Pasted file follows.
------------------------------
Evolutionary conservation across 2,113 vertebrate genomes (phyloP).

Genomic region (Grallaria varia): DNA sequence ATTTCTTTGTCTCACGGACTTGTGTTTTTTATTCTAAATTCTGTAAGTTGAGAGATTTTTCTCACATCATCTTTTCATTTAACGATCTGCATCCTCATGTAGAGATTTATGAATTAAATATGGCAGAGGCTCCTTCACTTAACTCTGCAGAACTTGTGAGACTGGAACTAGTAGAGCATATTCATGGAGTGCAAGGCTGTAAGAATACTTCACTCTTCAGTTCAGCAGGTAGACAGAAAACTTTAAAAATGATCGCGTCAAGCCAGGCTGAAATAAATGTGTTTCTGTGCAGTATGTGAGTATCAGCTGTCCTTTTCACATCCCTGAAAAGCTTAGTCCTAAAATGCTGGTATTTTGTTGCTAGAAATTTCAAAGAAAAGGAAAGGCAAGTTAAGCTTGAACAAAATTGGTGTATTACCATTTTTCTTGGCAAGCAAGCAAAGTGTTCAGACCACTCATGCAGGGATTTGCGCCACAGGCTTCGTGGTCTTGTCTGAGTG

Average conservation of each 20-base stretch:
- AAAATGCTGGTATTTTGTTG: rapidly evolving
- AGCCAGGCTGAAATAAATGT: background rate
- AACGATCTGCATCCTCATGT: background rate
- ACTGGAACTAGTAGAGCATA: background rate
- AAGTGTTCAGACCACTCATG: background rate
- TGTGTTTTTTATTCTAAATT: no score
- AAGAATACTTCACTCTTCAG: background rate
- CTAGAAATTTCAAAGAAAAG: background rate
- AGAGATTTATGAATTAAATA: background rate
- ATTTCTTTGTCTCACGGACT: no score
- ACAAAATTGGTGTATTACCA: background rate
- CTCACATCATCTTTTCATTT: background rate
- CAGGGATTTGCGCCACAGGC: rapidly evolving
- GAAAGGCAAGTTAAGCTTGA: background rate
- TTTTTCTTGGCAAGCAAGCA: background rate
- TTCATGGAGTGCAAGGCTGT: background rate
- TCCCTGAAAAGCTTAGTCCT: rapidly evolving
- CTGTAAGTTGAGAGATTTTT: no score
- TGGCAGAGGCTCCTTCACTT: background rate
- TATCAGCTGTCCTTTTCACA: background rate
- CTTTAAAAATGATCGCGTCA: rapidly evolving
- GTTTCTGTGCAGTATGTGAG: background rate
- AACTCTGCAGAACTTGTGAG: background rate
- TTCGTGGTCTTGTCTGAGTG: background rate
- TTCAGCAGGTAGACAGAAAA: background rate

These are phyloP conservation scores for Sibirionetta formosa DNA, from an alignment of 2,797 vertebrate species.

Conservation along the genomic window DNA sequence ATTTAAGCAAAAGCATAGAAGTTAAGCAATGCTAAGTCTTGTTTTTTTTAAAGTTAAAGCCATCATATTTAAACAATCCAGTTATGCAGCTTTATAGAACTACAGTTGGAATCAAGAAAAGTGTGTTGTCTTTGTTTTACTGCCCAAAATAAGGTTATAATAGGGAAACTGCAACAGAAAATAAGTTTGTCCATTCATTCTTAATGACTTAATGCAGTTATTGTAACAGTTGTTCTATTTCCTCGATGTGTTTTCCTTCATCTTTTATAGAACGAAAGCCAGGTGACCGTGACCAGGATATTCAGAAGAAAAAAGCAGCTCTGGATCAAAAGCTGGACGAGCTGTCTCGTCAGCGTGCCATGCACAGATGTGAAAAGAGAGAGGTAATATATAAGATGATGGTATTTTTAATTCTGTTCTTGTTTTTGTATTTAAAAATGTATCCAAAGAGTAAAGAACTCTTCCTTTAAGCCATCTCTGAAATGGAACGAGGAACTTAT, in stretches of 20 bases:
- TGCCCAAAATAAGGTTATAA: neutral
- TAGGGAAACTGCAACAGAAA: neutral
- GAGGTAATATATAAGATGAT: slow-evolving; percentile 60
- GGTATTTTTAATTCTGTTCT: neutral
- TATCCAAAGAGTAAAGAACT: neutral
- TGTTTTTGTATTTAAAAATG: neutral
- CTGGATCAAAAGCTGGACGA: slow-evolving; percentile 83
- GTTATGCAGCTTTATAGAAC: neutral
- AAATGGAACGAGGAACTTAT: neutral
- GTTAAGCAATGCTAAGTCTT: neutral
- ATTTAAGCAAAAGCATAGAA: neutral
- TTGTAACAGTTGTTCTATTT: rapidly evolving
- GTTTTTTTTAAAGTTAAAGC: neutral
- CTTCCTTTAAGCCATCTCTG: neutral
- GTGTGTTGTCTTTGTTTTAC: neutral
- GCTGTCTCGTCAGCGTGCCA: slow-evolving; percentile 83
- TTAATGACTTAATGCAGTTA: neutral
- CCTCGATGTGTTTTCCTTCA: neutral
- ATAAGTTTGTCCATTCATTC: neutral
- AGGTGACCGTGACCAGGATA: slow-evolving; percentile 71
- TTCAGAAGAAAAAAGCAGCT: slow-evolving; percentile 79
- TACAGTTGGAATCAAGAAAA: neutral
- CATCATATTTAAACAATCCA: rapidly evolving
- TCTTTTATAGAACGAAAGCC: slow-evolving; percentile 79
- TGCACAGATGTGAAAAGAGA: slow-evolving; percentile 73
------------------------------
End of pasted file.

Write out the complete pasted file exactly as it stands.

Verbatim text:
Evolutionary conservation across 2,113 vertebrate genomes (phyloP).

Genomic region (Grallaria varia): DNA sequence ATTTCTTTGTCTCACGGACTTGTGTTTTTTATTCTAAATTCTGTAAGTTGAGAGATTTTTCTCACATCATCTTTTCATTTAACGATCTGCATCCTCATGTAGAGATTTATGAATTAAATATGGCAGAGGCTCCTTCACTTAACTCTGCAGAACTTGTGAGACTGGAACTAGTAGAGCATATTCATGGAGTGCAAGGCTGTAAGAATACTTCACTCTTCAGTTCAGCAGGTAGACAGAAAACTTTAAAAATGATCGCGTCAAGCCAGGCTGAAATAAATGTGTTTCTGTGCAGTATGTGAGTATCAGCTGTCCTTTTCACATCCCTGAAAAGCTTAGTCCTAAAATGCTGGTATTTTGTTGCTAGAAATTTCAAAGAAAAGGAAAGGCAAGTTAAGCTTGAACAAAATTGGTGTATTACCATTTTTCTTGGCAAGCAAGCAAAGTGTTCAGACCACTCATGCAGGGATTTGCGCCACAGGCTTCGTGGTCTTGTCTGAGTG

Average conservation of each 20-base stretch:
- AAAATGCTGGTATTTTGTTG: rapidly evolving
- AGCCAGGCTGAAATAAATGT: background rate
- AACGATCTGCATCCTCATGT: background rate
- ACTGGAACTAGTAGAGCATA: background rate
- AAGTGTTCAGACCACTCATG: background rate
- TGTGTTTTTTATTCTAAATT: no score
- AAGAATACTTCACTCTTCAG: background rate
- CTAGAAATTTCAAAGAAAAG: background rate
- AGAGATTTATGAATTAAATA: background rate
- ATTTCTTTGTCTCACGGACT: no score
- ACAAAATTGGTGTATTACCA: background rate
- CTCACATCATCTTTTCATTT: background rate
- CAGGGATTTGCGCCACAGGC: rapidly evolving
- GAAAGGCAAGTTAAGCTTGA: background rate
- TTTTTCTTGGCAAGCAAGCA: background rate
- TTCATGGAGTGCAAGGCTGT: background rate
- TCCCTGAAAAGCTTAGTCCT: rapidly evolving
- CTGTAAGTTGAGAGATTTTT: no score
- TGGCAGAGGCTCCTTCACTT: background rate
- TATCAGCTGTCCTTTTCACA: background rate
- CTTTAAAAATGATCGCGTCA: rapidly evolving
- GTTTCTGTGCAGTATGTGAG: background rate
- AACTCTGCAGAACTTGTGAG: background rate
- TTCGTGGTCTTGTCTGAGTG: background rate
- TTCAGCAGGTAGACAGAAAA: background rate

These are phyloP conservation scores for Sibirionetta formosa DNA, from an alignment of 2,797 vertebrate species.

Conservation along the genomic window DNA sequence ATTTAAGCAAAAGCATAGAAGTTAAGCAATGCTAAGTCTTGTTTTTTTTAAAGTTAAAGCCATCATATTTAAACAATCCAGTTATGCAGCTTTATAGAACTACAGTTGGAATCAAGAAAAGTGTGTTGTCTTTGTTTTACTGCCCAAAATAAGGTTATAATAGGGAAACTGCAACAGAAAATAAGTTTGTCCATTCATTCTTAATGACTTAATGCAGTTATTGTAACAGTTGTTCTATTTCCTCGATGTGTTTTCCTTCATCTTTTATAGAACGAAAGCCAGGTGACCGTGACCAGGATATTCAGAAGAAAAAAGCAGCTCTGGATCAAAAGCTGGACGAGCTGTCTCGTCAGCGTGCCATGCACAGATGTGAAAAGAGAGAGGTAATATATAAGATGATGGTATTTTTAATTCTGTTCTTGTTTTTGTATTTAAAAATGTATCCAAAGAGTAAAGAACTCTTCCTTTAAGCCATCTCTGAAATGGAACGAGGAACTTAT, in stretches of 20 bases:
- TGCCCAAAATAAGGTTATAA: neutral
- TAGGGAAACTGCAACAGAAA: neutral
- GAGGTAATATATAAGATGAT: slow-evolving; percentile 60
- GGTATTTTTAATTCTGTTCT: neutral
- TATCCAAAGAGTAAAGAACT: neutral
- TGTTTTTGTATTTAAAAATG: neutral
- CTGGATCAAAAGCTGGACGA: slow-evolving; percentile 83
- GTTATGCAGCTTTATAGAAC: neutral
- AAATGGAACGAGGAACTTAT: neutral
- GTTAAGCAATGCTAAGTCTT: neutral
- ATTTAAGCAAAAGCATAGAA: neutral
- TTGTAACAGTTGTTCTATTT: rapidly evolving
- GTTTTTTTTAAAGTTAAAGC: neutral
- CTTCCTTTAAGCCATCTCTG: neutral
- GTGTGTTGTCTTTGTTTTAC: neutral
- GCTGTCTCGTCAGCGTGCCA: slow-evolving; percentile 83
- TTAATGACTTAATGCAGTTA: neutral
- CCTCGATGTGTTTTCCTTCA: neutral
- ATAAGTTTGTCCATTCATTC: neutral
- AGGTGACCGTGACCAGGATA: slow-evolving; percentile 71
- TTCAGAAGAAAAAAGCAGCT: slow-evolving; percentile 79
- TACAGTTGGAATCAAGAAAA: neutral
- CATCATATTTAAACAATCCA: rapidly evolving
- TCTTTTATAGAACGAAAGCC: slow-evolving; percentile 79
- TGCACAGATGTGAAAAGAGA: slow-evolving; percentile 73